Location: Plant Physiology and Genetics Research
Title: Chilling stress response of post-emergent cotton seedlings Authors
|Deridder, Benjamin - GRINNEL COLL, GRINNEL, IA|
Submitted to: Physiologia Plantarum
Publication Type: Peer Reviewed Journal
Publication Acceptance Date: June 5, 2008
Publication Date: August 1, 2008
Citation: Deridder, B.P., Crafts-Brandner, S.J. 2008. Chilling stress response of post-emergent cotton seedlings. Physiologia Plantarum 134: 430-439 Interpretive Summary: Chilling temperatures often occur during the first few weeks after planting cotton in the arid Southwestern US. These episodes of cold temperature can negatively impact cotton during seed germination/emergence and during growth of post-emergent seedlings. We studied the chilling response specific to post-emergent 13-day-old cotton seedlings. We attempted to simulate field conditions by decreasing the air temperature gradually from 28 C to 10 C at the start of the night and then gradually rewarming the air temperature to 28 C during the first six hours of the day. Chilling for three consecutive cycles caused a reduction in growth that persisted even during a three day recovery period. Photosynthesis was impaired by chilling stress, but the biggest impact of chilling was on the expansion of the leaves. During the night-to-day transition the leaves of chilled plants wilted due to the inability of the roots to transport water to the shoots. This result was observed even when the roots were kept warm during the night. We conclude that leaf expansion was the most important factor determining the magnitude of the chilling response of post-emergent cotton seedlings. Selecting cultivars to withstand leaf wilting during the night-to-day transition may improve the chilling tolerance of cotton.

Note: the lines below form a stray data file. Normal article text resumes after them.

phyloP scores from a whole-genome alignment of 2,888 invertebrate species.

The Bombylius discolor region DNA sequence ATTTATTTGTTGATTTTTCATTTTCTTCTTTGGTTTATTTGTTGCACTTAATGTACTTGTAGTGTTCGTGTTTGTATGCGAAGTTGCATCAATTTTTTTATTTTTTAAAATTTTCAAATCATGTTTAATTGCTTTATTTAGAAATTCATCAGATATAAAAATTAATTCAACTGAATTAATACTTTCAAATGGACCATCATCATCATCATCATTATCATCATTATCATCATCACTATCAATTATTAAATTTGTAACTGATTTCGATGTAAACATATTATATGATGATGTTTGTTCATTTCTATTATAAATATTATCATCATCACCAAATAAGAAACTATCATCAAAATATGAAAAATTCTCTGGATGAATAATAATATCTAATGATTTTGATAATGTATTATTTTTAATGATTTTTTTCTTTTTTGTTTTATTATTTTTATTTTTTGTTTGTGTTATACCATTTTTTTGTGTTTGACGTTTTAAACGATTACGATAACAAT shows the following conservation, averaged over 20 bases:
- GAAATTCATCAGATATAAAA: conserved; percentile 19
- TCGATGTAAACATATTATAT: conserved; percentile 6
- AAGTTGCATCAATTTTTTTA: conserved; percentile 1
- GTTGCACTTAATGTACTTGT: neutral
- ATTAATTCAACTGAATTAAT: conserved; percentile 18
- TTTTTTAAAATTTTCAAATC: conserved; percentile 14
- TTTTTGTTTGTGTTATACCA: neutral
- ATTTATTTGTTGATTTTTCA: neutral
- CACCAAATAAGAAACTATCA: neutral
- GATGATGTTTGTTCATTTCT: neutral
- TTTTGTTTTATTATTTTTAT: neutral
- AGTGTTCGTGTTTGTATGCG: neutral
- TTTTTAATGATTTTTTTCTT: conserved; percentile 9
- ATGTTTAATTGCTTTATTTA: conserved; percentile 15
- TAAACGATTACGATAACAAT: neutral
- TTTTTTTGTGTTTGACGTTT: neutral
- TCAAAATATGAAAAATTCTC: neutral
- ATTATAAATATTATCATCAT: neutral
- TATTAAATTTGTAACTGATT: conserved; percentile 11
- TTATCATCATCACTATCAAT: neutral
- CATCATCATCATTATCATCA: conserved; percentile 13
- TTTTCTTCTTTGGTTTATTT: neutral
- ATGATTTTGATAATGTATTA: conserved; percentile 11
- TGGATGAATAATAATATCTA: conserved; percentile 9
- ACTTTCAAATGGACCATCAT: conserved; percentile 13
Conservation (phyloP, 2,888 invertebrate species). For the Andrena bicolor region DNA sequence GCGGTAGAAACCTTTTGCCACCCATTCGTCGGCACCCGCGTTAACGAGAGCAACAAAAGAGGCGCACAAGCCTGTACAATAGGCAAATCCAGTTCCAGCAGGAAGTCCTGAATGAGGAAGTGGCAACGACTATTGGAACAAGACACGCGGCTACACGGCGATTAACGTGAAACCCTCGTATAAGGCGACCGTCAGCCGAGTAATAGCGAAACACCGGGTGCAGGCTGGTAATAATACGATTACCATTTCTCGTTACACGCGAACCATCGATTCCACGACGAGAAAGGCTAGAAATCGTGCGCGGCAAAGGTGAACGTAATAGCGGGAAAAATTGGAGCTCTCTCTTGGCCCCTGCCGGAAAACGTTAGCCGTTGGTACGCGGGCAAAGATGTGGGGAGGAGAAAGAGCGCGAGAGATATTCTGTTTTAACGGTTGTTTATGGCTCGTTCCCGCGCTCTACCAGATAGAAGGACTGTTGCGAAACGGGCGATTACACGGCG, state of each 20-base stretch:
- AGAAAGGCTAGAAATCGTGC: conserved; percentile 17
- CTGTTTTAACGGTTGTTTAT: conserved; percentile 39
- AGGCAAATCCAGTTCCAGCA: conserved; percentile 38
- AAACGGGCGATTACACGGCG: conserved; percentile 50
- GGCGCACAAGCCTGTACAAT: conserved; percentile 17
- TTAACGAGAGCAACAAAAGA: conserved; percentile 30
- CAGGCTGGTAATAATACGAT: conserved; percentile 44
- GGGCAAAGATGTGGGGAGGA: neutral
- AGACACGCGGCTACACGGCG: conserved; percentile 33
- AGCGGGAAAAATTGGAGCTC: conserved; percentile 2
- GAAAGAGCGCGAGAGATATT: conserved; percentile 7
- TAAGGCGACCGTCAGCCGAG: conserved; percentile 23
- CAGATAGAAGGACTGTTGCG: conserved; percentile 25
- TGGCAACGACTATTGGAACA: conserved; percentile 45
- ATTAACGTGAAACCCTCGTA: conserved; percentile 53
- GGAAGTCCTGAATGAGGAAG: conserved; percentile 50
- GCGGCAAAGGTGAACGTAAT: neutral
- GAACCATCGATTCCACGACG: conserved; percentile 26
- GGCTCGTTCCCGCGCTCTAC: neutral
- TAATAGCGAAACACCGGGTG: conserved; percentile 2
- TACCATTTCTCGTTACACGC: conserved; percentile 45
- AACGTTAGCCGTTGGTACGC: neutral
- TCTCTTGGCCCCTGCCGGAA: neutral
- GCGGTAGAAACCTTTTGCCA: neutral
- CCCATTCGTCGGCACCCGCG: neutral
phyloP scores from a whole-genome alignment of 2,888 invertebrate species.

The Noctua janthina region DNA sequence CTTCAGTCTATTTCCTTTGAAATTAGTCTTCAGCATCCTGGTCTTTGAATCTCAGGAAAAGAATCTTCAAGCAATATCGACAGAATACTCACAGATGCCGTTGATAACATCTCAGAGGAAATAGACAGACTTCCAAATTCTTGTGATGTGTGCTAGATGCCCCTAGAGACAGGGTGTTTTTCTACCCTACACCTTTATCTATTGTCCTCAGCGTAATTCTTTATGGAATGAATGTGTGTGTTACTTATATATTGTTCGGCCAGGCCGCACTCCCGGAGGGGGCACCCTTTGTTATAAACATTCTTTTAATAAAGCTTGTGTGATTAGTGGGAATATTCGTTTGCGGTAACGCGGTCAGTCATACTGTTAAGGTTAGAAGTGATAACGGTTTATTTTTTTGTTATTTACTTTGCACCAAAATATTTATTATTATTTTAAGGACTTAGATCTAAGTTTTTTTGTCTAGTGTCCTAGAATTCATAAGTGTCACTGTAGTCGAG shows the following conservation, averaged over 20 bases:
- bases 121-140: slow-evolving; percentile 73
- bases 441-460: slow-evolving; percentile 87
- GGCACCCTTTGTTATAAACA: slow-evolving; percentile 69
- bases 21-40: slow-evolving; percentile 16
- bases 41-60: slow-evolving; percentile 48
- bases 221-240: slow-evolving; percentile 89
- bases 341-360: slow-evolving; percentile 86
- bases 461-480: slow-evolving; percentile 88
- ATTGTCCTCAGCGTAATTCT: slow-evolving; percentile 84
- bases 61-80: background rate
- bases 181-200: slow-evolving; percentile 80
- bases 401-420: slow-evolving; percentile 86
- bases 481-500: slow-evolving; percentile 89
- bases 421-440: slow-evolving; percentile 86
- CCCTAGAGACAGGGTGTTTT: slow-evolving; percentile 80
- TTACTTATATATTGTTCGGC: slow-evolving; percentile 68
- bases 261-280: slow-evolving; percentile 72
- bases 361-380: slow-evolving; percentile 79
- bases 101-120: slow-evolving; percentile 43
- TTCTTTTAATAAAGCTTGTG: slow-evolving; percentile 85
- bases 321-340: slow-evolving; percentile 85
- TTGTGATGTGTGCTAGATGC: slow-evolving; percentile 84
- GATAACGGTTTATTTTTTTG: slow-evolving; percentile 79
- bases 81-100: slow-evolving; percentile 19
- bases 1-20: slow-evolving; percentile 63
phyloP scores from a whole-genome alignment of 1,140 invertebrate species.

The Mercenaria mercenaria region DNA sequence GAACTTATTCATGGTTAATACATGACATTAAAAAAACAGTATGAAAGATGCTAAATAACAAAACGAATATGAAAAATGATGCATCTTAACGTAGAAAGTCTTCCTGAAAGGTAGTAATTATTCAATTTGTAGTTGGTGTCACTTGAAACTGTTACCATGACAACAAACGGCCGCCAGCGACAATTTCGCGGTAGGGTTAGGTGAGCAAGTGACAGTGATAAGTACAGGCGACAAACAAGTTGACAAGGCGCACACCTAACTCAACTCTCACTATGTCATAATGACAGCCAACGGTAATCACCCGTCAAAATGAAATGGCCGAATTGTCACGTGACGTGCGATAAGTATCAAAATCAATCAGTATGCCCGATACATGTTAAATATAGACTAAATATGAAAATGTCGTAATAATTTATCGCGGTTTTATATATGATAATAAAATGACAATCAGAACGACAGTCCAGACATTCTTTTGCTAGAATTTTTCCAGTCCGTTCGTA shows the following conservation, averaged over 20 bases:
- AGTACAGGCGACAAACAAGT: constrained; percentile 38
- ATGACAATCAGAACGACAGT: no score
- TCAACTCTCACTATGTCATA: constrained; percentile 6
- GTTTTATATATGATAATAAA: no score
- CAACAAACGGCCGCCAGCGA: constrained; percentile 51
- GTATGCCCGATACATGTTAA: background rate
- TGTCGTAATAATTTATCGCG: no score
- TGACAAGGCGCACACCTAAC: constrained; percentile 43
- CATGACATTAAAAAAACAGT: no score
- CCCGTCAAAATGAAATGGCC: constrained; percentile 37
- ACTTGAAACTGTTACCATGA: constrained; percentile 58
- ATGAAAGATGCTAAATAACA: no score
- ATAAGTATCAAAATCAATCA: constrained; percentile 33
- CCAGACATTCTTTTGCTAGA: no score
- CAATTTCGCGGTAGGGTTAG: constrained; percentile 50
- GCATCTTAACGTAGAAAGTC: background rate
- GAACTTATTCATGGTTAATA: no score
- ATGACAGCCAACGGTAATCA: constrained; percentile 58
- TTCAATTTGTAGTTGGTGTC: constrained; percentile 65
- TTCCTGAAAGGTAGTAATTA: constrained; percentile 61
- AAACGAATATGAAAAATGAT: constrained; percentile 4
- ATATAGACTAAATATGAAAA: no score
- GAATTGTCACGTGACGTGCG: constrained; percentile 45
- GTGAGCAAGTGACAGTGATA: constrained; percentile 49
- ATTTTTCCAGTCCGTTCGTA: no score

Technical Abstract: • Early season development of cotton is often impaired by sudden episodes of chilling temperature. We determined the chilling response specific to post-emergent 13-d-old cotton seedlings. • Seedlings were gradually chilled during the dark period and rewarmed during the night-to-day transition. For some chilled plants the soil temperature was maintained at control level. Plant growth, water relations, and net photosynthesis (Pn) were analyzed after 1 or 3 chilling cycles and after 3d of recovery. • Three chilling cycles led to lower relative growth rate (RGR) compared to controls during the recovery period, especially for plants with chilled shoots and roots. Treatment differences in RGR were associated with net assimilation rate rather than specific leaf area. Loss of leaf turgor during the night-to-day transition was closely associated with decreased leaf expansion for chilled seedlings. Pn was inhibited during chilling partially as a result of decreased Rubisco activation. However, Pn fully recovered after seedlings were returned to control conditions. • We conclude that leaf expansion was the most important factor determining the magnitude of the chilling response of post-emergent cotton seedlings.